In 2011, Johns Hopkins research group conducted another study involving a new set of people and waited one year later before research questioning commenced. According to the findings from the researcher’s personality tests, the volunteer’s openness response to fresh or new ideas increased significantly.  This kind of change is rarely seen in adults.

Research is still ongoing by scientists on how the intake of psilocybin can influence adult uses of their minds is still at the beginning stage and the general effect of psilocybin. For now, it is a known fact that immediately after the intake of psilocybin (either in its pure form or taken via eating of magic mushrooms), it is broken into psilocin that can stimulate the receptors in the brain for serotonin. Serotonin is a neurotransmitter that helps promote positive feelings. It is the same Serotonin that is included the common anti-depressant drugs.

In 2012, the imaging of an infant’s brain after intake of psilocybin was done. The volunteer was given a particular dose of psilocybin while undergoing fMRI (functional- Magnetic Resonance Imaging). fMRI machine is used to measures the functional blood flow in and out of the brain. The response of the study indicates that there was a decrease in activity in certain brain areas; at the posterior cingulate cortex and medial prefrontal cortex. These areas are the densely concentrated parts of the brain; they help order humans world experiences and feelings, according to a neurobiologist author called David Butt of Imperial College London.

When these dense areas are deactivated or altered, such a person will begin to have strange experiences about the world or environment around. Therefore how psilocybin could ease anxiety and depression unclear. It may be that the consequences of psilocybin intake are unrelated to what the scan showed and the beneficial effects.

Despite that, researchers are still looking for psilocybin potential applications and that of other hallucinogens, to clearly understand what really happens. According to recently wired profile, about 1,600 scientists that were present at the 3rd annual Psychedelic-science meeting, many of them are carrying out research on drugs like psilocybin, MDMA (also known as “ecstay”) and LSD (acid).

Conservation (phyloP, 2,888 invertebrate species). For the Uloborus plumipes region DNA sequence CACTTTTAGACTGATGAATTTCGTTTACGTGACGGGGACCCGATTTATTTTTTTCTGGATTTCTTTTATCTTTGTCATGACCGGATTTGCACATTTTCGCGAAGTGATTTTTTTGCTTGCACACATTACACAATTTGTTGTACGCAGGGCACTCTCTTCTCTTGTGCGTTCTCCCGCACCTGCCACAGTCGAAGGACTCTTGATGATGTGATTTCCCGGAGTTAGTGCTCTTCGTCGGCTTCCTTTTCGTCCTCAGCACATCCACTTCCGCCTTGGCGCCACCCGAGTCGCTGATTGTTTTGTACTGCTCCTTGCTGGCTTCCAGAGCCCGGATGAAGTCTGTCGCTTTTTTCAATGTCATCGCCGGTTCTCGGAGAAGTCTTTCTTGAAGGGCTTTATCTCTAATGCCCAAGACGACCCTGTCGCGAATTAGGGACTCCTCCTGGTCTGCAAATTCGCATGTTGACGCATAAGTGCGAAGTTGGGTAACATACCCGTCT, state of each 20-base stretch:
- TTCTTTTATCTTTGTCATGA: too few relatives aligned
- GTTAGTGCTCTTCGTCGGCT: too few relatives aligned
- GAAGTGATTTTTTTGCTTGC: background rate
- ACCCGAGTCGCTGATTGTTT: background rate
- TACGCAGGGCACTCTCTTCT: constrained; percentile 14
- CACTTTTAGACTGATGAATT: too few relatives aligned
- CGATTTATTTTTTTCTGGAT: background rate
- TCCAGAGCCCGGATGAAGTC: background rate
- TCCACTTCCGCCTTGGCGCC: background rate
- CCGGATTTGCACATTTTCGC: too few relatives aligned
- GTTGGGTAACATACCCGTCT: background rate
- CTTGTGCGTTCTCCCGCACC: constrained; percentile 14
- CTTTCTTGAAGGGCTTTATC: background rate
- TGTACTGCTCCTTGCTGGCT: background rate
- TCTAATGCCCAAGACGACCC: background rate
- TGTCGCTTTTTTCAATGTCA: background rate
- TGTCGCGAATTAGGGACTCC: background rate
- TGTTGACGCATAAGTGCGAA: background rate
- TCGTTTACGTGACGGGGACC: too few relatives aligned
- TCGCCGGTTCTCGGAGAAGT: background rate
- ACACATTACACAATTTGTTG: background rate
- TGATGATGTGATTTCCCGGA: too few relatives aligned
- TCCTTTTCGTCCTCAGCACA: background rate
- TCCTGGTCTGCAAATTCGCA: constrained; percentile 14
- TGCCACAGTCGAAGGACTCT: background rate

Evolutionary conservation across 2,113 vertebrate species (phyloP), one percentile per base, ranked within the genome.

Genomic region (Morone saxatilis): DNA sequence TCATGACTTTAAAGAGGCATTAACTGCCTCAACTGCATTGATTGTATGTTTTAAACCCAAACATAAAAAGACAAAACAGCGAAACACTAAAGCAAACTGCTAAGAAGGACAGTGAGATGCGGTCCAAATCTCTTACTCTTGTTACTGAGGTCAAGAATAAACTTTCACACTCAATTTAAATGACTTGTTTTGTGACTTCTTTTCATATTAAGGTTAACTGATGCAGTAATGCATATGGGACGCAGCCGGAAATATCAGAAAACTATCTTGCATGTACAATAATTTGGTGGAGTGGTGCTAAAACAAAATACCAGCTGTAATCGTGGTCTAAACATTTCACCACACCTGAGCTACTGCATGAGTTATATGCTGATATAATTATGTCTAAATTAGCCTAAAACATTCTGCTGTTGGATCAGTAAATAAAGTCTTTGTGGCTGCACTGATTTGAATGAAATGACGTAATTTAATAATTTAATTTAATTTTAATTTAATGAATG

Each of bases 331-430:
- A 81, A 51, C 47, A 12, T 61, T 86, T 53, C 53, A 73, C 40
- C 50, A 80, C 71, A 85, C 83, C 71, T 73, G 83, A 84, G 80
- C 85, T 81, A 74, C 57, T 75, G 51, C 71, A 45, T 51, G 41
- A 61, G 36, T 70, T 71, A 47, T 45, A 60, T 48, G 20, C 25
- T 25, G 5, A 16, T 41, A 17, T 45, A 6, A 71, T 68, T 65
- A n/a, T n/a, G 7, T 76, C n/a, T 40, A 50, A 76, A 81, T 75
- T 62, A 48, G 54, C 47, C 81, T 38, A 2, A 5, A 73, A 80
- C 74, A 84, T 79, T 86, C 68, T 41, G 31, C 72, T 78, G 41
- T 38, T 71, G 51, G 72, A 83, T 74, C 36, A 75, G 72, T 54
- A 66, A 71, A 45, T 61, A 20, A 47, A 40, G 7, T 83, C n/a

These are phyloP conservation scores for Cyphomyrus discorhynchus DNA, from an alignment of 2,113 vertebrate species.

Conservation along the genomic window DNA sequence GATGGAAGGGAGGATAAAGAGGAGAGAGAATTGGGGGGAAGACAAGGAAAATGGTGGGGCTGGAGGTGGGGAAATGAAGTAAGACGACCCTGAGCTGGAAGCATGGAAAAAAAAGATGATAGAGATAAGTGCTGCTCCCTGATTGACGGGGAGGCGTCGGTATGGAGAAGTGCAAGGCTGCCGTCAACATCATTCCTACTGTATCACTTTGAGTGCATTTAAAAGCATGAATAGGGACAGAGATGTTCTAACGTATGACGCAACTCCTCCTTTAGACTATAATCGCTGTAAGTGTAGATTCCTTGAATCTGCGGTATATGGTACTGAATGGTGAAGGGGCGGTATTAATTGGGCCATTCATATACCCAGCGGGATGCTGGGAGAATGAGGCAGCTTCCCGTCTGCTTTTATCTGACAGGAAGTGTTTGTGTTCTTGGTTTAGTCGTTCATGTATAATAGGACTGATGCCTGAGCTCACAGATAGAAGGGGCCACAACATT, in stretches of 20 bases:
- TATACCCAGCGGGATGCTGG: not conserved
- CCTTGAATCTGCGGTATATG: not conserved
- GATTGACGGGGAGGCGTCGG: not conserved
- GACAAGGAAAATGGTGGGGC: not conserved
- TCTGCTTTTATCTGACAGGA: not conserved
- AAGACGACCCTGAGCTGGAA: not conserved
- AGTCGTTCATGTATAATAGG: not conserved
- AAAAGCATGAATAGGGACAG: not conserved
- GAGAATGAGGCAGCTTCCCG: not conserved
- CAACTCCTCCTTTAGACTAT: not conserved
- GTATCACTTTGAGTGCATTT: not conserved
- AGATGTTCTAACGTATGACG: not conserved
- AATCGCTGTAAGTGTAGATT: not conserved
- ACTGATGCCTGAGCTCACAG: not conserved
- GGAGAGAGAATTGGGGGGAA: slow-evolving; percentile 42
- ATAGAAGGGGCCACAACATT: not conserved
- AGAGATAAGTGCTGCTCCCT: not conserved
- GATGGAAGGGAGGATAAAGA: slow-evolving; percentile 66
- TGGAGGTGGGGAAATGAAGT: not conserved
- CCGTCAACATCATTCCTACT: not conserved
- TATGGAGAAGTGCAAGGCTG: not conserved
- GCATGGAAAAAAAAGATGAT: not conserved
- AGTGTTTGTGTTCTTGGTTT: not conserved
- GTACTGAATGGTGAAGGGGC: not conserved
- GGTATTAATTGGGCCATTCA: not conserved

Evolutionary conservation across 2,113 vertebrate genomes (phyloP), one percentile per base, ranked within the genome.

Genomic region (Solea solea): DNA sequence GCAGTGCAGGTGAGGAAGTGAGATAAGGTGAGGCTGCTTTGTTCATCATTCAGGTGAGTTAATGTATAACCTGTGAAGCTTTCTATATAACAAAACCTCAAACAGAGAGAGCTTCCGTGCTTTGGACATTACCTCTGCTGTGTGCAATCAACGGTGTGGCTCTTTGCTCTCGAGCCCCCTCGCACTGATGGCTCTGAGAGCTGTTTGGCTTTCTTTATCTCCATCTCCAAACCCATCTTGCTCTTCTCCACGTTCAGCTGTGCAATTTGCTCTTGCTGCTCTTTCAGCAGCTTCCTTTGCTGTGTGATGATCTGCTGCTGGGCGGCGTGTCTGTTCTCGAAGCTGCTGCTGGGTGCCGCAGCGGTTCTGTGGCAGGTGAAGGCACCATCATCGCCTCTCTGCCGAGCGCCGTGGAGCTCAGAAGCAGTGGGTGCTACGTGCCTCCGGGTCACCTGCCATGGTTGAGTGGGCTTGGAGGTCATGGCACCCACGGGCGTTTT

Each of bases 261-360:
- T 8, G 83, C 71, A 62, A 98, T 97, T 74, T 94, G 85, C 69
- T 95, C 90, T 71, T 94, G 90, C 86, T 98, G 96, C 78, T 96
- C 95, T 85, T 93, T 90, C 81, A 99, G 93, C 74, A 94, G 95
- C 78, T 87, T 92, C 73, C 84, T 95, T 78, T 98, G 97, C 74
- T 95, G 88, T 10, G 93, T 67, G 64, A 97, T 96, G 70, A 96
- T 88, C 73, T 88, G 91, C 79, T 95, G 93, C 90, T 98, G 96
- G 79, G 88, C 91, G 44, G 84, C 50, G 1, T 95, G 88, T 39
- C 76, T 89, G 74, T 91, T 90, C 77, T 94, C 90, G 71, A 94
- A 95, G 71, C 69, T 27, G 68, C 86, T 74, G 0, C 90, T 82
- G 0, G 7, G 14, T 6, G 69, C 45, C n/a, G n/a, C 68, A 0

Apparently, the setback to using magic mushrooms or pure psilocybin medications is the government rules on it. Currently, in the USA, such medications are classed as controlled substance in Schedule I grades. This means that it is illegal to have them in your possessions. Doctors do not even have the right just to buy, sell or prescribe them for use to anyone. Researchers or scientists cannot have such substance in their possession since it’s illegal and has no accepted use in medicine.  

So far, research that involved the use of psilocybin or any schedule I substance were done under strict supervision by the government, and getting government approval for new research is notoriously and extremely difficult. However, certain research gets approval; this is enough sign that there are gradual changes to research in that line. The acceptance of marijuana for medical use in many states, which was once far-fetched at a time, suggests the possibility of accepting the use of psilocybin or magic mushroom for medical purposes in the near future.